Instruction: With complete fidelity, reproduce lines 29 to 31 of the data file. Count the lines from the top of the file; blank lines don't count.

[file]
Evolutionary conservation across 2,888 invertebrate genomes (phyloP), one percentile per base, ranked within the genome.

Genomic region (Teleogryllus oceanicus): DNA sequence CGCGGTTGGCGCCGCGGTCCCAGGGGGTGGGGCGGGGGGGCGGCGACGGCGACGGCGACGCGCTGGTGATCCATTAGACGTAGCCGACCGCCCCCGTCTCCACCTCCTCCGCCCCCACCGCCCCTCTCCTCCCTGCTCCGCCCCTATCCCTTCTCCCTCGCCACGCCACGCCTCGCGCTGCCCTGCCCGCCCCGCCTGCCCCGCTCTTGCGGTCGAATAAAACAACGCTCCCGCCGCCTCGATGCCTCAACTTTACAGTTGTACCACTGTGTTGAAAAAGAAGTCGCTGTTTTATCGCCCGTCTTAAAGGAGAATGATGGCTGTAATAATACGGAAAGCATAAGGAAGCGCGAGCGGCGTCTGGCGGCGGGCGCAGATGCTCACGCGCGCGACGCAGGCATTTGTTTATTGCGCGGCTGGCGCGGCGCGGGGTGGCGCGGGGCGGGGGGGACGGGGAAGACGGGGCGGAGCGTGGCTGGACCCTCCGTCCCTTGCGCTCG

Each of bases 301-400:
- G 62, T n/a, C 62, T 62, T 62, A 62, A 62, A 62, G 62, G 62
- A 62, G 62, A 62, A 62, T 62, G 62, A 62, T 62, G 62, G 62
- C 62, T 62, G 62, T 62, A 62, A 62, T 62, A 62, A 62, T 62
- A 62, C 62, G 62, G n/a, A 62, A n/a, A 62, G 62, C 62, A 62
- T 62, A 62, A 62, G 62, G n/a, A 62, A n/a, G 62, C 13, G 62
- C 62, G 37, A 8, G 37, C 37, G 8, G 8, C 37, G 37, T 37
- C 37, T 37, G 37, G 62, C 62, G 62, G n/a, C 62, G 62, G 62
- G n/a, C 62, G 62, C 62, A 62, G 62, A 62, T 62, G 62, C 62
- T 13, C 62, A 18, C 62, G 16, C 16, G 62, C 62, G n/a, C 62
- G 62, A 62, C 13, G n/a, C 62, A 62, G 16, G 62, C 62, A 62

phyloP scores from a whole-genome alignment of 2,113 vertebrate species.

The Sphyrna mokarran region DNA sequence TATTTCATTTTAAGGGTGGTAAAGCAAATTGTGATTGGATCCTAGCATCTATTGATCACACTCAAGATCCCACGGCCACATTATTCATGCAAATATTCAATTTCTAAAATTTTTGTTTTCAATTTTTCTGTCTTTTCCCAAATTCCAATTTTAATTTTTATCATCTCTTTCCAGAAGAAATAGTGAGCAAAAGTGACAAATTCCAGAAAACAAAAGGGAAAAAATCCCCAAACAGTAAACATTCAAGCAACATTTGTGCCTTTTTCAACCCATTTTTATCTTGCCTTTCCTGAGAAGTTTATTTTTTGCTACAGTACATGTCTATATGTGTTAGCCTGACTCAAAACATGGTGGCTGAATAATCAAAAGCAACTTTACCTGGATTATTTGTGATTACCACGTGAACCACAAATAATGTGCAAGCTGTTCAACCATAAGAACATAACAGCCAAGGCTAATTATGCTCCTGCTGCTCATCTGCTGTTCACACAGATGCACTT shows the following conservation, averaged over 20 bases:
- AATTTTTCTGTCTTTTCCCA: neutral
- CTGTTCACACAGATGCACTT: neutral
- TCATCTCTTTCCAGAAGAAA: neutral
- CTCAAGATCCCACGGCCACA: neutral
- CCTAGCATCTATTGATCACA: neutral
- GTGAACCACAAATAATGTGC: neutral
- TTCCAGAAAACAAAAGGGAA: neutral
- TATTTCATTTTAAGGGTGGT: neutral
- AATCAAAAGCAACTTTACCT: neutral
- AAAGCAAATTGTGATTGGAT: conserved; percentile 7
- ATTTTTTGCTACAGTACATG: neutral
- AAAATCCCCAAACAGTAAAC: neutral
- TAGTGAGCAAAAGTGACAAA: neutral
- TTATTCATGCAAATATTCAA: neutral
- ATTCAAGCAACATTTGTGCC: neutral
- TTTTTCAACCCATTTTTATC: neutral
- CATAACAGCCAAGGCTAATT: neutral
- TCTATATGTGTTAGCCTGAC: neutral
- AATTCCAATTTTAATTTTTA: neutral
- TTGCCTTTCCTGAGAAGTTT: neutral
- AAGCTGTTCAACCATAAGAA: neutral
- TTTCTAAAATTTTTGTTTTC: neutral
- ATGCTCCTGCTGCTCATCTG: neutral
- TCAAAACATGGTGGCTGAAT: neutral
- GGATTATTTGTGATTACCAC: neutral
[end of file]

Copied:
- TTATTCATGCAAATATTCAA: neutral
- ATTCAAGCAACATTTGTGCC: neutral
- TTTTTCAACCCATTTTTATC: neutral